Dressing in Augmented Reality
Just in time for the holiday season, e-commerce solutions provider RichRelevance and interactive marketing company Zugara have teamed up to provide a new way to shop in the comfort of your home. With the launch of Fashionista, all shoppers need is a Webcam and computer to begin virtually trying on every piece of clothing in an online retail store. Motion detection allows customers to control the application with the flick of the wrist while they're standing away from their computer. In doing so, shoppers can signal their likes, dislikes, try on other items, take a photo, or share the look on Facebook.
Check out screen shots of the solution on our blog at www.destinationCRMBlog.com.
Fashionista is a Adobe Flash-based application built on the RichRelevance personalization platform and is available as part of its enRICH product suite. "Downloading is the enemy," says David Selinger, chief executive officer and founder of RichRelevance, especially when it comes to creating a seamless experience for the consumer and enables retailers to track results using existing analytics. The fact that Zugara, which is a member of the Augmented Reality (AR) Consortium, was among the only vendors to provide a Flash-based solution only was a leading factor in the partnership. This also marks RichRelevance's first application integration with a third-party vendor. "The thread of personalization has to be done through a platform strategy," he says. "[We] can't build everything ourselves."
RichRelevance is the first to unveil an augmented reality solution to enhance the online shopping experience. The product announcement is paired with the vendor's first official customer launch for women's online retailer Tobi.com, which features 300 items for consumers to try. Innovative technology like Fashionista should be "fun, cool, sexy," but in order for the solution to ever take off, Selinger emphasizes that it has to be "practical, useful, and profitable."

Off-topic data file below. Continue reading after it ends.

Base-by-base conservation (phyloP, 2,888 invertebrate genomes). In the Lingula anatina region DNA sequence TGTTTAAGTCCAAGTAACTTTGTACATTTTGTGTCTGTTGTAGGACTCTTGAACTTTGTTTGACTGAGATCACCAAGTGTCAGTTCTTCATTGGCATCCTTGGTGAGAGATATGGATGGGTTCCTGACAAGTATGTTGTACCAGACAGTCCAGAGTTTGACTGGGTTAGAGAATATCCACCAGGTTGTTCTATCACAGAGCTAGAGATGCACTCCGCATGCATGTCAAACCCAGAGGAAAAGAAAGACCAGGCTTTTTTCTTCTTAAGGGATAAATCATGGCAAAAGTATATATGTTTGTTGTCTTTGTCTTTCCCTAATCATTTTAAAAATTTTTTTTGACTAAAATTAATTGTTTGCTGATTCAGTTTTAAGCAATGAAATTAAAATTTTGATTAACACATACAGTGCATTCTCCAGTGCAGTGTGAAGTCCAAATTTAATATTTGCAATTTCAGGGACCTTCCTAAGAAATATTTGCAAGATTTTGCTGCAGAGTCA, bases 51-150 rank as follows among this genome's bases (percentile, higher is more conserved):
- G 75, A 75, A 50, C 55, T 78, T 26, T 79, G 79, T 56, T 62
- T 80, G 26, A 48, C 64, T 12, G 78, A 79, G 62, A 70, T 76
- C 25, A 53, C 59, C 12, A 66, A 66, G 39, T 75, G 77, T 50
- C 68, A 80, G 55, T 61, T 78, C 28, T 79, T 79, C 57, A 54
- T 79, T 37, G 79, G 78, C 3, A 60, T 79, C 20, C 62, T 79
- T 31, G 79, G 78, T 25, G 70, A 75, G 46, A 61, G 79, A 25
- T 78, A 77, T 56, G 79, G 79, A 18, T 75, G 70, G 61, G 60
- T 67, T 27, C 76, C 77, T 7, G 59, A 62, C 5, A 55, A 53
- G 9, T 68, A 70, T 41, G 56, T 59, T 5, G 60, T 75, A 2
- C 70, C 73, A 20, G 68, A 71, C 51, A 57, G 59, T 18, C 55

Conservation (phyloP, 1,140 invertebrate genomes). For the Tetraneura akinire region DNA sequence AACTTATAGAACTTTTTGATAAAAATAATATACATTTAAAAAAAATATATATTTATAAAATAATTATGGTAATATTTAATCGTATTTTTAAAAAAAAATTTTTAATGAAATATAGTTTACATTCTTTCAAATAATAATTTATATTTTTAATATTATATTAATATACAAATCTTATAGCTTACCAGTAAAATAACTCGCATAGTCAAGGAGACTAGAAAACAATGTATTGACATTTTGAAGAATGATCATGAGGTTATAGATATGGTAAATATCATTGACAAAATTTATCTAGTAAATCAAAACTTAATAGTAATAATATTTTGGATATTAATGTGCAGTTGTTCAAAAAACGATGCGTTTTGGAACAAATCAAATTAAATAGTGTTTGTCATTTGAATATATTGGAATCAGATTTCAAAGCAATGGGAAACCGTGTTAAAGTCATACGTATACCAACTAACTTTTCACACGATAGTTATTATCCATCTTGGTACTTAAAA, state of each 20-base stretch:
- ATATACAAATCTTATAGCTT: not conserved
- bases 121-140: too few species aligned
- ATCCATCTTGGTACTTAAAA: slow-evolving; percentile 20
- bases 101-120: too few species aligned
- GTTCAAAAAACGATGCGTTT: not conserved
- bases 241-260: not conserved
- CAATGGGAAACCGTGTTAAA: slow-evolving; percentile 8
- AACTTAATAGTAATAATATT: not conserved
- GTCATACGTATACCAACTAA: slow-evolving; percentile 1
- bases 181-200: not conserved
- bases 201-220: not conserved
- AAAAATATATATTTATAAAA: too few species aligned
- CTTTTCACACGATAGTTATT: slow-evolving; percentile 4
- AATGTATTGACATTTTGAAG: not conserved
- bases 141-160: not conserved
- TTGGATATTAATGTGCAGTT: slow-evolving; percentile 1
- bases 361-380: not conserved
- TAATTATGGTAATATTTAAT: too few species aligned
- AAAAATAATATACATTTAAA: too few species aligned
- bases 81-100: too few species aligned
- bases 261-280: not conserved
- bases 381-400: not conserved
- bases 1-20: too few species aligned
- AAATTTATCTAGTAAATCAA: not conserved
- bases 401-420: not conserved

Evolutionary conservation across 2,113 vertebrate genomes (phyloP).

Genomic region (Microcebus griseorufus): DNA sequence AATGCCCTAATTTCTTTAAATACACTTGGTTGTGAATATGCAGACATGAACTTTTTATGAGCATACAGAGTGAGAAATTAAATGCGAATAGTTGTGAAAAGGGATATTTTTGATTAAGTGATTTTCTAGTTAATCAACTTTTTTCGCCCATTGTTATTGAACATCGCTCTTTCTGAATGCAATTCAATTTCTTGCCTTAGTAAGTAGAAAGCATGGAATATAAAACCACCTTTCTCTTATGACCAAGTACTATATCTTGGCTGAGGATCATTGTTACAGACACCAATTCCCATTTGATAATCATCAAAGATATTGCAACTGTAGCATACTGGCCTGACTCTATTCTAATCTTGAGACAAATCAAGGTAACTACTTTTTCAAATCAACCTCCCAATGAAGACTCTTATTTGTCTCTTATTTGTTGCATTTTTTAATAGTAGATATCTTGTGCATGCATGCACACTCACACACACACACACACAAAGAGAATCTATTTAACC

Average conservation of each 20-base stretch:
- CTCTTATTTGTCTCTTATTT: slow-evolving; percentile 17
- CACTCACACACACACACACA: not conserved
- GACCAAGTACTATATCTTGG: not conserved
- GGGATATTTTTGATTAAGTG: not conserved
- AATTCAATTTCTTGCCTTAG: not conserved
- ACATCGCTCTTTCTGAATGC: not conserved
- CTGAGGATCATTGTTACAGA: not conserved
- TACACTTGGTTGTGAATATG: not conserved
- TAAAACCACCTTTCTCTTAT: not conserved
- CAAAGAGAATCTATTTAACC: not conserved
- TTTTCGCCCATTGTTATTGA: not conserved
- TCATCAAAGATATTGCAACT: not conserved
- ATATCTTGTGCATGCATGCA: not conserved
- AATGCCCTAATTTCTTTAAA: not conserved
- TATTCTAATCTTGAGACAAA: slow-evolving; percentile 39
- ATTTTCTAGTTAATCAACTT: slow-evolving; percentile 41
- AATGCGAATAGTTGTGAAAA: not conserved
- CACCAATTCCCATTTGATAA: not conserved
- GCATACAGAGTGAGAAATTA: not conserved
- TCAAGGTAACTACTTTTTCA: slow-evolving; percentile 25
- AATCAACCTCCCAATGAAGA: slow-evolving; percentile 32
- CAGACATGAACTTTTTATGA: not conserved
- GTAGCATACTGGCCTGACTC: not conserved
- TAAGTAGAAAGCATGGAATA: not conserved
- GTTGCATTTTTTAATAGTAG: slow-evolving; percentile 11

Coming from a background at Amazon, specifically as former head of the company's Personalization R&D team, Selinger is devoted to "making the entire experience relevant to the consumer," he says. When it comes to offline or online shopping, consumers should have a smooth, seamless experience. While the opportunities in augmented reality are seemingly limitless, for now, RichRelevance will only be debuting the technology to clothing retailers.
Services such as My Virtual Model allow shoppers to upload a photo of themselves to create a digital 3D model as they try on various garments, but lack the real-world component. "[Fashionista] allows for consumers who want to engage with fashion products in a bit more intimate way," says Patti Freeman Evans, a vice president and research director at Forrester Research. Though the solution may provide a richer experience than merely looking of the product, or how it's worn on another model, Freeman Evans points out that size is still an issue and will continue to be a challenge retailers must face in the online shopping realm.